Dawn of the Felines (牝猫たち, Kazuya Shiraishi, 2017)

dawn of the felines poster largerTowards the end of the 60s and faced with the same problems as any other studio of the day – namely declining receipts as cinema audiences embraced television, Nikkatsu decided to spice up their already racy youth orientated output with a steady stream of sex and violence. The Roman Porno line took a loftier approach to the “pink film” – mainstream softcore pornography played in dedicated cinemas and created to a specific formula, by putting the resources of a bigger studio behind it with greater production values and acting talent. 40 years on Roman Porno is back. Kazuya Shiraishi’s Dawn of the Felines (牝猫たち, Mesunekotachi) takes inspiration from Night of the Felines by the Roman Porno master Noboru Tanaka but where Tanaka’s film is a raucous comedy following the humorous adventures of its three working girl protagonists, Shiraishi’s is a much less joyous affair as he casts his three lonely heroines adrift in Tokyo’s red light district.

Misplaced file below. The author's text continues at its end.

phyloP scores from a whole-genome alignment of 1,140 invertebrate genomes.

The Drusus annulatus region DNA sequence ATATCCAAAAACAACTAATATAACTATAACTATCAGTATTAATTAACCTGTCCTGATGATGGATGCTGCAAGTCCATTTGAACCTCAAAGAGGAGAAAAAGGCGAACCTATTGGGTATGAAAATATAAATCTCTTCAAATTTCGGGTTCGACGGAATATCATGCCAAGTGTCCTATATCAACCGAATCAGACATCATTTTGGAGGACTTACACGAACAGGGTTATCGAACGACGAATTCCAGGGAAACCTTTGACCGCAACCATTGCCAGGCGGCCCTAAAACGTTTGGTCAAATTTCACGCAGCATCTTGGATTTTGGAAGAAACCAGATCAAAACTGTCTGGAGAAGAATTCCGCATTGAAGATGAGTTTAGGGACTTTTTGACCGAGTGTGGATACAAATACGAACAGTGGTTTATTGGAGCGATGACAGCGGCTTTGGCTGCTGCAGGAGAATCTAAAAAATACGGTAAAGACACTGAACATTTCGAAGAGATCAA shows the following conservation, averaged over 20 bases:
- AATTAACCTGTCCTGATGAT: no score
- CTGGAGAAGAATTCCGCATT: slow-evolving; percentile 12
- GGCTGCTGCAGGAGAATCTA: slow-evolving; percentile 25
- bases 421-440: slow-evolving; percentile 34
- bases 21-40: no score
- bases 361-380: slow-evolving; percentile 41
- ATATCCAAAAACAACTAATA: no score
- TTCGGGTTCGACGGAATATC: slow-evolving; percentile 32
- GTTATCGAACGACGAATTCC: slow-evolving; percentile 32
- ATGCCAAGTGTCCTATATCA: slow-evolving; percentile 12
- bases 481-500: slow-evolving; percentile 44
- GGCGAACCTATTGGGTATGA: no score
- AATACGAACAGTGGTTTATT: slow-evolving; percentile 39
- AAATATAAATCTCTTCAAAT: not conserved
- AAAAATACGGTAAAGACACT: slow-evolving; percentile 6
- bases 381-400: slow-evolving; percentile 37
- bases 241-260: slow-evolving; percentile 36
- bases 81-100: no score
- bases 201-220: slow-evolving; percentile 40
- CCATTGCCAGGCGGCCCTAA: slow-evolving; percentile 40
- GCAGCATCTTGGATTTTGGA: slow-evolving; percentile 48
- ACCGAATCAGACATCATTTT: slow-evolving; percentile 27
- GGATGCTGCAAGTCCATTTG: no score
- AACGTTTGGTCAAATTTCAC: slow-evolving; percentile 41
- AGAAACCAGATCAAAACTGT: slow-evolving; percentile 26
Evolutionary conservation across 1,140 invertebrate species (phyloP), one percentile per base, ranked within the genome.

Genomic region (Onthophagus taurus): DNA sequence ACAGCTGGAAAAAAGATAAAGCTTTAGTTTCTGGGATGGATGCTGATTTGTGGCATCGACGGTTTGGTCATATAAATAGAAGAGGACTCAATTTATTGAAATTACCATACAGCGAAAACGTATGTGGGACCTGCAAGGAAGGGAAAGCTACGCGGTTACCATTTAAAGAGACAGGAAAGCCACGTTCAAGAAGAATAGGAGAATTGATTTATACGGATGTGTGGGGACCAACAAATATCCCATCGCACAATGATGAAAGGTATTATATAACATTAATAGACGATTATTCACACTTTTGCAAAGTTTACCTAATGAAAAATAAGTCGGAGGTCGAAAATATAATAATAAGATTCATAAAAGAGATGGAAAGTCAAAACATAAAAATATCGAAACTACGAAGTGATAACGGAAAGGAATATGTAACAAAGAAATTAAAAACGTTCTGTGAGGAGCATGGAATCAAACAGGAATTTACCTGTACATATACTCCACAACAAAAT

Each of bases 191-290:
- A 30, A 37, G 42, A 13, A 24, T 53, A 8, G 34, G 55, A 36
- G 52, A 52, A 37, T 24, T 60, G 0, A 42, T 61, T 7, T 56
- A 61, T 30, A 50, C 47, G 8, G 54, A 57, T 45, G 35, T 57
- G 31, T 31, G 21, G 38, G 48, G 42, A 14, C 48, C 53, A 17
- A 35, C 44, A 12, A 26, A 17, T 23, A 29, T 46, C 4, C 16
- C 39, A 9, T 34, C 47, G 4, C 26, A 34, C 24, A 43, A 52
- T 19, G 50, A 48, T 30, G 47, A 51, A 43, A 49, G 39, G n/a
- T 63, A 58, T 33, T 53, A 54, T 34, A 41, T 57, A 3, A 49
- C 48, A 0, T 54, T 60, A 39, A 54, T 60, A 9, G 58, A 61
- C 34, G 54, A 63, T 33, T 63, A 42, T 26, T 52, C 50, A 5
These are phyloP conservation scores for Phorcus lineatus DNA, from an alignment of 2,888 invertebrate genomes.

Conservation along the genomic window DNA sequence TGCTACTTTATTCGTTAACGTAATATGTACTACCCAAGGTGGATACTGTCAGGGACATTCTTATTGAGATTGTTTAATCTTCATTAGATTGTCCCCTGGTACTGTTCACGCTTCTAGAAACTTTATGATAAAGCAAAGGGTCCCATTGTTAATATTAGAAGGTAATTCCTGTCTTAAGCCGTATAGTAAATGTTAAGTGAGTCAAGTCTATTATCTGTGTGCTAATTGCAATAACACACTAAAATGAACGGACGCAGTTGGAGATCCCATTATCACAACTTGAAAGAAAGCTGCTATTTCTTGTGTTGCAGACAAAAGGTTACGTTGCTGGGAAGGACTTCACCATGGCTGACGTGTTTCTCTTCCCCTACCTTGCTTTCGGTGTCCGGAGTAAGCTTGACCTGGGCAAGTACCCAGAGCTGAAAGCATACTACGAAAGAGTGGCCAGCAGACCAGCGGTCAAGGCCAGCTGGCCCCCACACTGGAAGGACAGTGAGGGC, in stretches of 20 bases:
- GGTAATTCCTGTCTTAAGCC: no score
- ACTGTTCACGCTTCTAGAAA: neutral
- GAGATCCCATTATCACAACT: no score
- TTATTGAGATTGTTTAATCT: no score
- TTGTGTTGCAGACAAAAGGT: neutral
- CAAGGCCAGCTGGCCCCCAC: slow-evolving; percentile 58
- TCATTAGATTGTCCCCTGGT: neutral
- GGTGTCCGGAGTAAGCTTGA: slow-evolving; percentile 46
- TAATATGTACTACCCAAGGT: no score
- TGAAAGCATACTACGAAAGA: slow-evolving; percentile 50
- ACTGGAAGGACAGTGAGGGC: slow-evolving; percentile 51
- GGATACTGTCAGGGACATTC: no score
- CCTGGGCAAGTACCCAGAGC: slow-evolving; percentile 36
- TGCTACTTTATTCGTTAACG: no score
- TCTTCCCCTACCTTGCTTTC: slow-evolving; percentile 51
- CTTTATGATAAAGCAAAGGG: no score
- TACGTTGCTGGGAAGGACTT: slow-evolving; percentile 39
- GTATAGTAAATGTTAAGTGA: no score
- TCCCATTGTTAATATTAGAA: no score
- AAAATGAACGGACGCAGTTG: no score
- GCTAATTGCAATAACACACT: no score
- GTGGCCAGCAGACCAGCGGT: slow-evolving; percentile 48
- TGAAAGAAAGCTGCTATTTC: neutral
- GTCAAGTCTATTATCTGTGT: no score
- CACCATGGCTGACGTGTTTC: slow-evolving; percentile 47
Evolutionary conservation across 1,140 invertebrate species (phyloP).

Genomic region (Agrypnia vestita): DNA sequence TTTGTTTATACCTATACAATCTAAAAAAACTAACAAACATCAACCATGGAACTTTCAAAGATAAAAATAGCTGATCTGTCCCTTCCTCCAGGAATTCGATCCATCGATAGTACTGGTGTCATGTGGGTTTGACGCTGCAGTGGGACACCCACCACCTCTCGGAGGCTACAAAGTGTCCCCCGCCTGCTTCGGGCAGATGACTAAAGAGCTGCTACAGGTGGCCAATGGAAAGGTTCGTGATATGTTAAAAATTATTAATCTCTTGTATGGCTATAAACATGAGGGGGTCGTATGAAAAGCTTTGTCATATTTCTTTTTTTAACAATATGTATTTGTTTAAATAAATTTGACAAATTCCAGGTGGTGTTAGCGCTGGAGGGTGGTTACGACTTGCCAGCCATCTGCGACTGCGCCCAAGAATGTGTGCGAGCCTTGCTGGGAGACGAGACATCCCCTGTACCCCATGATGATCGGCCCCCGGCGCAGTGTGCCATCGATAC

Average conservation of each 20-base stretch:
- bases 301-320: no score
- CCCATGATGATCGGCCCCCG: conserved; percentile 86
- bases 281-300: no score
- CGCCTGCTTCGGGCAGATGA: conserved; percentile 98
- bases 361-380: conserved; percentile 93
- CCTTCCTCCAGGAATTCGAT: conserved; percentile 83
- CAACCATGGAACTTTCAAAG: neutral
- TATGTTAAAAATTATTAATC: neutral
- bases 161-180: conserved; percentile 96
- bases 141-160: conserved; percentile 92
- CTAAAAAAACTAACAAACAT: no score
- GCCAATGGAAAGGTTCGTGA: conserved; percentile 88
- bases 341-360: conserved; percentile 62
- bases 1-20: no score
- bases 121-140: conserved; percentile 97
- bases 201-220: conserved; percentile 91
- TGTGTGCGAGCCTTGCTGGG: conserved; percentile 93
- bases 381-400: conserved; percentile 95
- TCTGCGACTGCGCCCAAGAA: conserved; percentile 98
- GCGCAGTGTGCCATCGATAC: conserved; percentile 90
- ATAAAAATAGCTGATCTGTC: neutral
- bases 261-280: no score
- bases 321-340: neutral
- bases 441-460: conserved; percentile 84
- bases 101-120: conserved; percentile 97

Masako (Juri Ihata), Rie (Michie), and Yui (Satsuki Maue) are best friends, though they don’t even know each other’s real names. They each work for a shady escort agency in Tokyo’s red light district where they’re ordered and dispatched by their two-bit hustler of a manager Nonaka (Takuma Otoo) and driven around by the assistant who it turns out has been secretly filming them and posting the videos on YouTube as a kind of exposé on the sex trade.

Each of the women “has their tale to tell” as one puts it but none of them are particularly unhappy in their work, prostitution is simply their way of life and to that extent completely normalised. It does, however, interfere with their ability to form relationships, not just practically but emotionally. For unclear reasons possibly connected to debt collection Masako is technically homeless despite the large amounts of money she can earn, sleeping in cheap motels or all night manga cafes and carting all of her worldly possessions around with her in a tiny carry on size suitcase on wheels. One of her regulars, a millionaire shut in (Tomohiro Kaku), offers to let her stay with him but their relationship is strange and strained – somewhere between business and pleasure with the lines permanently unclear.